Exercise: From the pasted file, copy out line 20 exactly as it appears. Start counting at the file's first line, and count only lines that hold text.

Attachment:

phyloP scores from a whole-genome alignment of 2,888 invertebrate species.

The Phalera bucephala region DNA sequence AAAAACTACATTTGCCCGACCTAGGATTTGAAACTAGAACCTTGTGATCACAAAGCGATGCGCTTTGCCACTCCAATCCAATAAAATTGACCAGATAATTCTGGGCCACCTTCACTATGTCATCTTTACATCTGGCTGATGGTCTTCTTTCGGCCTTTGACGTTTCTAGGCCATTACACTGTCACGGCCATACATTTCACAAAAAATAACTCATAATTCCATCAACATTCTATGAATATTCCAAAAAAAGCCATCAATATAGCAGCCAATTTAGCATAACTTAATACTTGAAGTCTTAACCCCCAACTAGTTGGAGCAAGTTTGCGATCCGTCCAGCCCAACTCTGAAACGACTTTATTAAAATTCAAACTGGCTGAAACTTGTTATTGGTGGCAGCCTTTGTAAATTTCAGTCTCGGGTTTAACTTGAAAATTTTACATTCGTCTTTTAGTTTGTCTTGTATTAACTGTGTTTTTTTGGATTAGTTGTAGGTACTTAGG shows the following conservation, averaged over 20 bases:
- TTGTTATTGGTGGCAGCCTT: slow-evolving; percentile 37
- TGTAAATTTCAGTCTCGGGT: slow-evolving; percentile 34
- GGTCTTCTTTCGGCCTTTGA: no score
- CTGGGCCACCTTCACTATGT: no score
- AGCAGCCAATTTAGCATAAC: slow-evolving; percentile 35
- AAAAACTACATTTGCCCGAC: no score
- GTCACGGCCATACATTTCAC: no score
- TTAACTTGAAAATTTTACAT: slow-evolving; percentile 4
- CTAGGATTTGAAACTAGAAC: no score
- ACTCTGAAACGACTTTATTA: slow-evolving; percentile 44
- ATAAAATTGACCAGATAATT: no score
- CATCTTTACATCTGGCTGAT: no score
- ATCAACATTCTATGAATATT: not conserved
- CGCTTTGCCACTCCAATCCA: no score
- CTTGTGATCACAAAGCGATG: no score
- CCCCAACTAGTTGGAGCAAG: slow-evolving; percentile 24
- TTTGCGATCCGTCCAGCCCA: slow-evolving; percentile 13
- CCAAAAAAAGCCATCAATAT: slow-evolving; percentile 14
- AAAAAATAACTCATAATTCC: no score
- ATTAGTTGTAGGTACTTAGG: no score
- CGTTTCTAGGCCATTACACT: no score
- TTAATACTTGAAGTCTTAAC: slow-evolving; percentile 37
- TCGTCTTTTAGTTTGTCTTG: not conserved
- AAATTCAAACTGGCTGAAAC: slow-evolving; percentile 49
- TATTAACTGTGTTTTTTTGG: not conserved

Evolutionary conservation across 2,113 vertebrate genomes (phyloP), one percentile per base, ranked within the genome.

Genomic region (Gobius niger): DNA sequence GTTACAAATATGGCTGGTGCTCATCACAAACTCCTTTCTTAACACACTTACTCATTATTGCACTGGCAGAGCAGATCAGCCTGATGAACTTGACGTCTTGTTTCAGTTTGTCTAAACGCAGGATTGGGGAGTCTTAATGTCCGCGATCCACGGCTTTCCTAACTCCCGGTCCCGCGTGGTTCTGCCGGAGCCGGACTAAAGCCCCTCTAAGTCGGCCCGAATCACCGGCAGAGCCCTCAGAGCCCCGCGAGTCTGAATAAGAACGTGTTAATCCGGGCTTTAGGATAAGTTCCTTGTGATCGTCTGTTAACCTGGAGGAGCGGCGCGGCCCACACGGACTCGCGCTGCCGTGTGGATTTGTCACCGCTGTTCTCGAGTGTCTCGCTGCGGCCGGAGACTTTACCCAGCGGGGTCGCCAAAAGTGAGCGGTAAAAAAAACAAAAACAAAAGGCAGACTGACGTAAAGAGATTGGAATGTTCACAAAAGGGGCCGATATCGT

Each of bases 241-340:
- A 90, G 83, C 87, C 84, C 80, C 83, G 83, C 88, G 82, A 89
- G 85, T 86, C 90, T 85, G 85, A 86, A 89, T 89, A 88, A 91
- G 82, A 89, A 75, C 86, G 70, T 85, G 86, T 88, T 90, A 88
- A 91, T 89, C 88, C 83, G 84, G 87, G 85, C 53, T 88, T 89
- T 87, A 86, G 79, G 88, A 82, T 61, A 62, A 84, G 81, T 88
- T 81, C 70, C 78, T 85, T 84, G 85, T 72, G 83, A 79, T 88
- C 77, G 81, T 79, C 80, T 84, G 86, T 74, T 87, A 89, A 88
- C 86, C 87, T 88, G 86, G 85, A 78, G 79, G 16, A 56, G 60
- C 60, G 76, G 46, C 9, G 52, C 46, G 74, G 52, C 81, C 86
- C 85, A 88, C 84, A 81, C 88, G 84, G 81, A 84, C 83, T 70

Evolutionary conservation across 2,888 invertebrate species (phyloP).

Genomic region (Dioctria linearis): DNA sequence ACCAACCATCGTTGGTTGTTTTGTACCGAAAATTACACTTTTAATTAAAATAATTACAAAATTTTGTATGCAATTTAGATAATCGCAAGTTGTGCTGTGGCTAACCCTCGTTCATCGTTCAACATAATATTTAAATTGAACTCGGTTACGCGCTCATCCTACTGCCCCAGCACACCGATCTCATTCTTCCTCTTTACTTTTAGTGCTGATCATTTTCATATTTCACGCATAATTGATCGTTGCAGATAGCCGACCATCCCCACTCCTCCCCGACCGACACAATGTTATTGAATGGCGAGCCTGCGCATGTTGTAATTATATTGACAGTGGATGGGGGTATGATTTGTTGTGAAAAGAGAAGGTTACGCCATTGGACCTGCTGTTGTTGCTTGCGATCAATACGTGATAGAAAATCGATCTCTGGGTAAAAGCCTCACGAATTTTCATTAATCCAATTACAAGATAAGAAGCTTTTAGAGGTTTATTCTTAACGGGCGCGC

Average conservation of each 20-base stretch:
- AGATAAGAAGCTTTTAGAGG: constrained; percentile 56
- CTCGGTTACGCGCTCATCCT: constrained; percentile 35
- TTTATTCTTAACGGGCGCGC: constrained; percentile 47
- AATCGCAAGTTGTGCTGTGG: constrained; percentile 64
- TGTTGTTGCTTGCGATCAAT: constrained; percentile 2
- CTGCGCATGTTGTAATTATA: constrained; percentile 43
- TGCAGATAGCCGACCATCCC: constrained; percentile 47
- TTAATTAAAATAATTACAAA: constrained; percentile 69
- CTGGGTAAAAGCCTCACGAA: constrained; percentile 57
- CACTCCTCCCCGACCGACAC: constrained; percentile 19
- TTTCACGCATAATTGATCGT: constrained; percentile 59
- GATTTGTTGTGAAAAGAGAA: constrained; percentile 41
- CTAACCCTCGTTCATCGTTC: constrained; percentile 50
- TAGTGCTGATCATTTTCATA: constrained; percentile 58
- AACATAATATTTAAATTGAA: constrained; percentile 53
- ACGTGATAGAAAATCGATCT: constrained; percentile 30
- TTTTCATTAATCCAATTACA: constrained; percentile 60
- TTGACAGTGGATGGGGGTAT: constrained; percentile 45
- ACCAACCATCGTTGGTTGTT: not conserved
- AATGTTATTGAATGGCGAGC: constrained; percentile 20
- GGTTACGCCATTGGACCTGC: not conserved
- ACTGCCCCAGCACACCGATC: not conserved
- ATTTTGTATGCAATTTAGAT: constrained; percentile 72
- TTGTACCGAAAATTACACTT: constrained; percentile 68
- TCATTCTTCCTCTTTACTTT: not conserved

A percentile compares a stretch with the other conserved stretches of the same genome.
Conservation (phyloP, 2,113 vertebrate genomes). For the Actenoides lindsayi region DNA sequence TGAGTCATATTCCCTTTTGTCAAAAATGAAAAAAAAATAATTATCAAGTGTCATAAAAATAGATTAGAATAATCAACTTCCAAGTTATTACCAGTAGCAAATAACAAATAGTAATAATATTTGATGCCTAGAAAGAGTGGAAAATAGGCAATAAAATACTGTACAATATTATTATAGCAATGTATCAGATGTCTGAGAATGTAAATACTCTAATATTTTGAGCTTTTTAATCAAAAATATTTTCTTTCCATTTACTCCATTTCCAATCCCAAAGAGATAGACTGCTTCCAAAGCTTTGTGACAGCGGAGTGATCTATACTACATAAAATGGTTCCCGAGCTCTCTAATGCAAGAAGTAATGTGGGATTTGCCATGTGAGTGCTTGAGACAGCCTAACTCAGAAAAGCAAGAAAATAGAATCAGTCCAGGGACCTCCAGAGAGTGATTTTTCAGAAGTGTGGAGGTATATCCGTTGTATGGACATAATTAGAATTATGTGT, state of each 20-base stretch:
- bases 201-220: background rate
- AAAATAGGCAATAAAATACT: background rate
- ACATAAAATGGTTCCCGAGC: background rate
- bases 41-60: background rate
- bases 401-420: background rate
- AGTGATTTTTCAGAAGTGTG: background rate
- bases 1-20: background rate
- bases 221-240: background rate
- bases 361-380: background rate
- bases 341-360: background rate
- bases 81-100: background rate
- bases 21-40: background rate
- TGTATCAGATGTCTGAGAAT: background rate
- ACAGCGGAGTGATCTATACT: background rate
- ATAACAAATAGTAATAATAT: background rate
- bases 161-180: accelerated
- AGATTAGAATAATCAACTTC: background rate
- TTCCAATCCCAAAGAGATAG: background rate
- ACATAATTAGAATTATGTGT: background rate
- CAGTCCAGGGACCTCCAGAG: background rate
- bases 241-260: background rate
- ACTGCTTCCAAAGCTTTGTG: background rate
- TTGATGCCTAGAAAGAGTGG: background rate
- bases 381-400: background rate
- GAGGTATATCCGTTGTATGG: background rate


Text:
- CCAAAAAAAGCCATCAATAT: slow-evolving; percentile 14